Defendant next argued that a POSA would understand that Claim 14 of the ‘333 Patent does not recite any biological activity and that and Claim 1 of the ‘803 Patent recites biological activity but does not require it. Specifically, Defendant asserted that the POSA would have reasonably expected the icatibant peptide remaining after Fmoc removal would be a bradykinin antagonist based on its structure and the icatibant peptide would be consistent with the prior art Stewart SAR Data. In contrast, Plaintiffs asserted that Claim 14 of the ‘333 Patent concerns bradykinin antagonist activity because, among other reasons, every example in the ‘333 Patent is a bradykinin antagonist. Court held that the specification of the ‘803 patent contemplates two different functional roles for Fmoc: (1) a protecting group used during synthesis that is removed from a peptide under construction, meaning while that peptide is attached to the resin or still has side chain protective groups, or both; or (2) an integral component of the final peptide product. Therefore, the peptides in the ‘803 Patent are not under construction and are, therefore, not intermediates. That distinction would have instructed the POSA that the modification was permanent, and would not have motivated the POSA to remove Fmoc.
The court, also considered secondary consideration thought prima facie case of obviousness was not established. Court found that the secondary considerations weigh against a finding of obviousness-type double patenting.
“The doctrine [of prosecution laches] ‘may render a patent unenforceable when it has issued only after an unreasonable and unexplained delay in prosecution’ that constitutes an egregious misuse of the statutory patent system under the totality of the circumstances.” It also requires a showing of prejudice, which in turn requires “evidence of intervening rights, i.e., that either the accused infringer or others invested in, worked on, or used the claimed technology during the period of delay.” The ‘333 Patent issued from U.S. Patent Application 08/487,442 (“the ‘442 Application”), which was filed on June 7, 1995. The ‘442 Application claims priority to five German patent applications and ten U.S. patent applications.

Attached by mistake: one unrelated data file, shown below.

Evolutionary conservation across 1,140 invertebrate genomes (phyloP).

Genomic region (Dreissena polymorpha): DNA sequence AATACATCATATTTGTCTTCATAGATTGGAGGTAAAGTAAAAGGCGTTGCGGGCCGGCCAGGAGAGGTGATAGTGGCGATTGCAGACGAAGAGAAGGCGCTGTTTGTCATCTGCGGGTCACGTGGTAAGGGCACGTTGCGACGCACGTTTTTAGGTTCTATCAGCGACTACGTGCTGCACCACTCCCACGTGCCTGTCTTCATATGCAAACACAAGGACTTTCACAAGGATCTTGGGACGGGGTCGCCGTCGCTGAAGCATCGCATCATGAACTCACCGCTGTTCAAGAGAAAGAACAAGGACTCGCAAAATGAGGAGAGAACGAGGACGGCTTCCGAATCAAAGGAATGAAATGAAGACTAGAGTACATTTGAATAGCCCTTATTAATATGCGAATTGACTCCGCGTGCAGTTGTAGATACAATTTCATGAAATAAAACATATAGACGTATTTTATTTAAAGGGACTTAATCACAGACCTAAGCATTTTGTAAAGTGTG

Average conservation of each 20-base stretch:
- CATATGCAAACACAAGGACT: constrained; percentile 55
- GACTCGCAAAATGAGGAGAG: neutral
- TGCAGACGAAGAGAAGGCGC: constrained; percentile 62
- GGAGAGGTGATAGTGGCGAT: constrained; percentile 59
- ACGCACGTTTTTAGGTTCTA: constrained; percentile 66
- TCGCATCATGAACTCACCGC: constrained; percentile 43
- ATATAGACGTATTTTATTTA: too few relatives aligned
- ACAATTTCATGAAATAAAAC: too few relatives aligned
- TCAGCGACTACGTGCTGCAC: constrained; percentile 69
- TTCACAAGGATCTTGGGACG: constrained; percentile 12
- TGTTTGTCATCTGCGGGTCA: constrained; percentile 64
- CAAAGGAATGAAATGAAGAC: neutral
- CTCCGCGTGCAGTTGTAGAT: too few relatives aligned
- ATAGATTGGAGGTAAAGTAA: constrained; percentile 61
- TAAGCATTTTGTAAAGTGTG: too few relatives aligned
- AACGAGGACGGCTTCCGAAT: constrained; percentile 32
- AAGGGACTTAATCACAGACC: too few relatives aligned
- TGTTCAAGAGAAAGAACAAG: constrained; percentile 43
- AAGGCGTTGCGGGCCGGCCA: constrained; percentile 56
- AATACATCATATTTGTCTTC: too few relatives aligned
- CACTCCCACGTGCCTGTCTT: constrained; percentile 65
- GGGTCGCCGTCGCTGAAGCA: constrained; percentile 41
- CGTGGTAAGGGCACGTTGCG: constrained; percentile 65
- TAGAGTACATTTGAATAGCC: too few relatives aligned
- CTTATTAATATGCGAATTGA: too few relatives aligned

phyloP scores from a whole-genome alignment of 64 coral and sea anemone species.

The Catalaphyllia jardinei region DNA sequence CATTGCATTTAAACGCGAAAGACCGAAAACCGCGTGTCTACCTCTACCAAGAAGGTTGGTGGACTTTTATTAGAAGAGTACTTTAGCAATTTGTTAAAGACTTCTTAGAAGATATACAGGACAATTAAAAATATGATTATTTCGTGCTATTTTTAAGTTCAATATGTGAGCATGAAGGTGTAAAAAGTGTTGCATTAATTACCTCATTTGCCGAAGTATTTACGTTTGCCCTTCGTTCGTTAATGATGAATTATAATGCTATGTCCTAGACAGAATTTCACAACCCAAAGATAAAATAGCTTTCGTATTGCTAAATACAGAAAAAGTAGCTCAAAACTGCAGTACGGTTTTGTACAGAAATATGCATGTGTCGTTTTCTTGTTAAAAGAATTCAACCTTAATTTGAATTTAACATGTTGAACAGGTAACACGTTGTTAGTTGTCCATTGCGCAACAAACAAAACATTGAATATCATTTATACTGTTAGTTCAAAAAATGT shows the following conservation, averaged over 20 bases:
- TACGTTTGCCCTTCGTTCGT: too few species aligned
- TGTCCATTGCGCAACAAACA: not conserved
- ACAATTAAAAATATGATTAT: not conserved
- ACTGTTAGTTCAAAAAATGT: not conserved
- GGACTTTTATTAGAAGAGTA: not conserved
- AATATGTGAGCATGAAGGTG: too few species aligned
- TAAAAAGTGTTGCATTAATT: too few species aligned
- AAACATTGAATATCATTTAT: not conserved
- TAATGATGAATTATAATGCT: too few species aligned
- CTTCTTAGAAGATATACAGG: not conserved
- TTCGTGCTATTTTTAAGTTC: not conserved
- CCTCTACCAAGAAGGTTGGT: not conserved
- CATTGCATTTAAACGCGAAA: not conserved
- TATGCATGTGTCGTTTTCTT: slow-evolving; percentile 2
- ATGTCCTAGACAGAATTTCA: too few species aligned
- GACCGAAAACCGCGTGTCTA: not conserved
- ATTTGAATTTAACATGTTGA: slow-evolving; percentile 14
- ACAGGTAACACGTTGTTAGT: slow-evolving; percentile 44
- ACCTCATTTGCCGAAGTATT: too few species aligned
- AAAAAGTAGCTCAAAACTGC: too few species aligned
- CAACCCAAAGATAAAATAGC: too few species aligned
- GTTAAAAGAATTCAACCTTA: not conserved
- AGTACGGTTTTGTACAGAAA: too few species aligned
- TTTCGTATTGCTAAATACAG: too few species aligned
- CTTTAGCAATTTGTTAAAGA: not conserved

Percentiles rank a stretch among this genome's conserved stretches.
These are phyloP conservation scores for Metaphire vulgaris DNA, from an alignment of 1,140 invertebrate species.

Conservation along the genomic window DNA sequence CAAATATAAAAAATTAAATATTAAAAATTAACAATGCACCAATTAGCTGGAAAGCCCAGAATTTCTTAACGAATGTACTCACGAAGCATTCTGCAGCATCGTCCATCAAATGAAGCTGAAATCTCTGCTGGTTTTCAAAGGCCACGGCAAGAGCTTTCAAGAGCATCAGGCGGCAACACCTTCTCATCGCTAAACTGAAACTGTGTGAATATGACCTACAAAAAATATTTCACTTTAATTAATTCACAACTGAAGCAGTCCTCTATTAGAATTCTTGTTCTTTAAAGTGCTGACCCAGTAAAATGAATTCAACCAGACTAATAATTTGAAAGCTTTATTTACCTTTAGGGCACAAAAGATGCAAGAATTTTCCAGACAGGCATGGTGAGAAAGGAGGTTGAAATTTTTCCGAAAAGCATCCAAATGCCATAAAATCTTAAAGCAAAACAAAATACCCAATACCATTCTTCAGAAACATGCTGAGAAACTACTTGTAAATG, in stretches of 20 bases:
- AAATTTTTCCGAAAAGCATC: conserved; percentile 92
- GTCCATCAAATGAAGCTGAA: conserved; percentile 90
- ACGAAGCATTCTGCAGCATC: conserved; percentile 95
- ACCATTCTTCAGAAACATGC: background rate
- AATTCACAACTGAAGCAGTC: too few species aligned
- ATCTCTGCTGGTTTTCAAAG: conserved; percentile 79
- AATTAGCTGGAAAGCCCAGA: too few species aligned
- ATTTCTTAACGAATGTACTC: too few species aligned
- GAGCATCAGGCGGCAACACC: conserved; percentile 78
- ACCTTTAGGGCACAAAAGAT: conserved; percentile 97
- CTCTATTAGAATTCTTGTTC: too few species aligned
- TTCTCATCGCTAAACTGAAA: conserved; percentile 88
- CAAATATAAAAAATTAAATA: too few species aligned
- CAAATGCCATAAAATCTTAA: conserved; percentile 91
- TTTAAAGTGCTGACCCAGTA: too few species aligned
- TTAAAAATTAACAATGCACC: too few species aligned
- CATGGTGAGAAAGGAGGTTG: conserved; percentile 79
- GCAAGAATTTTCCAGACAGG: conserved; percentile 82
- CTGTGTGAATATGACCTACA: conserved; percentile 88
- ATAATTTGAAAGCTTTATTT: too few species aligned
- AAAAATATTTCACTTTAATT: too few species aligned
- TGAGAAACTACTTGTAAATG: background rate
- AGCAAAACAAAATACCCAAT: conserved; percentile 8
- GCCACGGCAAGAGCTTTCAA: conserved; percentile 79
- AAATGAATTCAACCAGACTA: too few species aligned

Defendant primarily argued that Plaintiffs’ four year delay in prosecuting the patent between 1991 and 1995 was unreasonable and unexplained because, during that time, applicants failed to provide a substantive response to the PTO. Specifically, Defendant asserted that Plaintiffs failed to provide the Patent Office with the in vivo data requested to support utility of the ‘162 application and, instead, argued the in vitro data was sufficient, which delayed prosecution. Defendant argued Plaintiffs had the in vivo data related to icatibant, as early as March 1989 prior to the original ‘162 application filing date.
Court held that “there are legitimate grounds for refiling a patent application which should not normally be grounds for a holding of laches, and the doctrine should be used sparingly lest statutory provisions be unjustifiably vitiated.” The filing of multiple continuing applications is not per se unreasonable. Novozymes AIS v. Genencor Int’!, Inc., 446 F. Supp. 2d 297, 333-34 (D. Del. 2006). In the instant case, the court found Plaintiffs actively prosecuted without an unreasonable or unexplained delay. The ‘333 Patent resulted from German priority and U.S. applications of three distinct inventions. In addition to the evidence adduced at trial, prosecution laches has not been applied to an alleged four-year-delay. The court, therefore, found that Defendant did not establish by clear and convincing evidence that there was an unreasonable and unexplained delay in the prosecution of the ‘333 Patent. Thus, Claim 14 of the ‘333 Patent is not invalid under the doctrine of prosecution laches.